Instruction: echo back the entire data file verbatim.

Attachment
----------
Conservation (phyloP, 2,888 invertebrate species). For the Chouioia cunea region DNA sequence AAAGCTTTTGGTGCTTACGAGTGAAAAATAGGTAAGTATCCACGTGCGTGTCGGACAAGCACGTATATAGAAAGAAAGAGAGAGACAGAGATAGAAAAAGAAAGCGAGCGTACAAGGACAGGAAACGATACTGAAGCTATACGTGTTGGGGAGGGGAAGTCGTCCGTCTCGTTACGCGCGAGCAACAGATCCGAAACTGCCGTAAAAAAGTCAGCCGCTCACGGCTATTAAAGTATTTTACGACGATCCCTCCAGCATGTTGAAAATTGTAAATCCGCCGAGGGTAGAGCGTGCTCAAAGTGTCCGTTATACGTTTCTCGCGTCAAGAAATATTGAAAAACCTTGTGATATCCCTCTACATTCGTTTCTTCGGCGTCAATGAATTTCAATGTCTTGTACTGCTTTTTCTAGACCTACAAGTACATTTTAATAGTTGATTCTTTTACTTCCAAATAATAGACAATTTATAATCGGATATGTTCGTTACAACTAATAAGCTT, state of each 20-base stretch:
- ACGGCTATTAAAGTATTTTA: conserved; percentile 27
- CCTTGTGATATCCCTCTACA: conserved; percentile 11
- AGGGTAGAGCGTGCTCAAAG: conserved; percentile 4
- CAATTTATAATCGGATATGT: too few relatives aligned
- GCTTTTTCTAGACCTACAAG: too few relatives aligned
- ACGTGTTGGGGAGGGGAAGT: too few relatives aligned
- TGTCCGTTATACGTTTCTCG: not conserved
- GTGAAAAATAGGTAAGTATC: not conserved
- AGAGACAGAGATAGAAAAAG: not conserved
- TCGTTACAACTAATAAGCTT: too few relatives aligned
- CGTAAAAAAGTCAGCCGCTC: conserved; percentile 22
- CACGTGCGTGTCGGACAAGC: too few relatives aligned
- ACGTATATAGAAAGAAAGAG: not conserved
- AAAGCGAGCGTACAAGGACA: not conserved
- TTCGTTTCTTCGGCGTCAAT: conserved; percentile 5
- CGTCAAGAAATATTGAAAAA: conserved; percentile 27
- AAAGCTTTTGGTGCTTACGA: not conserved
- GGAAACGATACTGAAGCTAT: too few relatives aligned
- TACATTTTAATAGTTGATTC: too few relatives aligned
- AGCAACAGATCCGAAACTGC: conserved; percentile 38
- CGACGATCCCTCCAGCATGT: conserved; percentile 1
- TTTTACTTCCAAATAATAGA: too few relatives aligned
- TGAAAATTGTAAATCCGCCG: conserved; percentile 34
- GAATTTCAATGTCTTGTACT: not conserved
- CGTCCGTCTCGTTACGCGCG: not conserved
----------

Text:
Conservation (phyloP, 2,888 invertebrate species). For the Chouioia cunea region DNA sequence AAAGCTTTTGGTGCTTACGAGTGAAAAATAGGTAAGTATCCACGTGCGTGTCGGACAAGCACGTATATAGAAAGAAAGAGAGAGACAGAGATAGAAAAAGAAAGCGAGCGTACAAGGACAGGAAACGATACTGAAGCTATACGTGTTGGGGAGGGGAAGTCGTCCGTCTCGTTACGCGCGAGCAACAGATCCGAAACTGCCGTAAAAAAGTCAGCCGCTCACGGCTATTAAAGTATTTTACGACGATCCCTCCAGCATGTTGAAAATTGTAAATCCGCCGAGGGTAGAGCGTGCTCAAAGTGTCCGTTATACGTTTCTCGCGTCAAGAAATATTGAAAAACCTTGTGATATCCCTCTACATTCGTTTCTTCGGCGTCAATGAATTTCAATGTCTTGTACTGCTTTTTCTAGACCTACAAGTACATTTTAATAGTTGATTCTTTTACTTCCAAATAATAGACAATTTATAATCGGATATGTTCGTTACAACTAATAAGCTT, state of each 20-base stretch:
- ACGGCTATTAAAGTATTTTA: conserved; percentile 27
- CCTTGTGATATCCCTCTACA: conserved; percentile 11
- AGGGTAGAGCGTGCTCAAAG: conserved; percentile 4
- CAATTTATAATCGGATATGT: too few relatives aligned
- GCTTTTTCTAGACCTACAAG: too few relatives aligned
- ACGTGTTGGGGAGGGGAAGT: too few relatives aligned
- TGTCCGTTATACGTTTCTCG: not conserved
- GTGAAAAATAGGTAAGTATC: not conserved
- AGAGACAGAGATAGAAAAAG: not conserved
- TCGTTACAACTAATAAGCTT: too few relatives aligned
- CGTAAAAAAGTCAGCCGCTC: conserved; percentile 22
- CACGTGCGTGTCGGACAAGC: too few relatives aligned
- ACGTATATAGAAAGAAAGAG: not conserved
- AAAGCGAGCGTACAAGGACA: not conserved
- TTCGTTTCTTCGGCGTCAAT: conserved; percentile 5
- CGTCAAGAAATATTGAAAAA: conserved; percentile 27
- AAAGCTTTTGGTGCTTACGA: not conserved
- GGAAACGATACTGAAGCTAT: too few relatives aligned
- TACATTTTAATAGTTGATTC: too few relatives aligned
- AGCAACAGATCCGAAACTGC: conserved; percentile 38
- CGACGATCCCTCCAGCATGT: conserved; percentile 1
- TTTTACTTCCAAATAATAGA: too few relatives aligned
- TGAAAATTGTAAATCCGCCG: conserved; percentile 34
- GAATTTCAATGTCTTGTACT: not conserved
- CGTCCGTCTCGTTACGCGCG: not conserved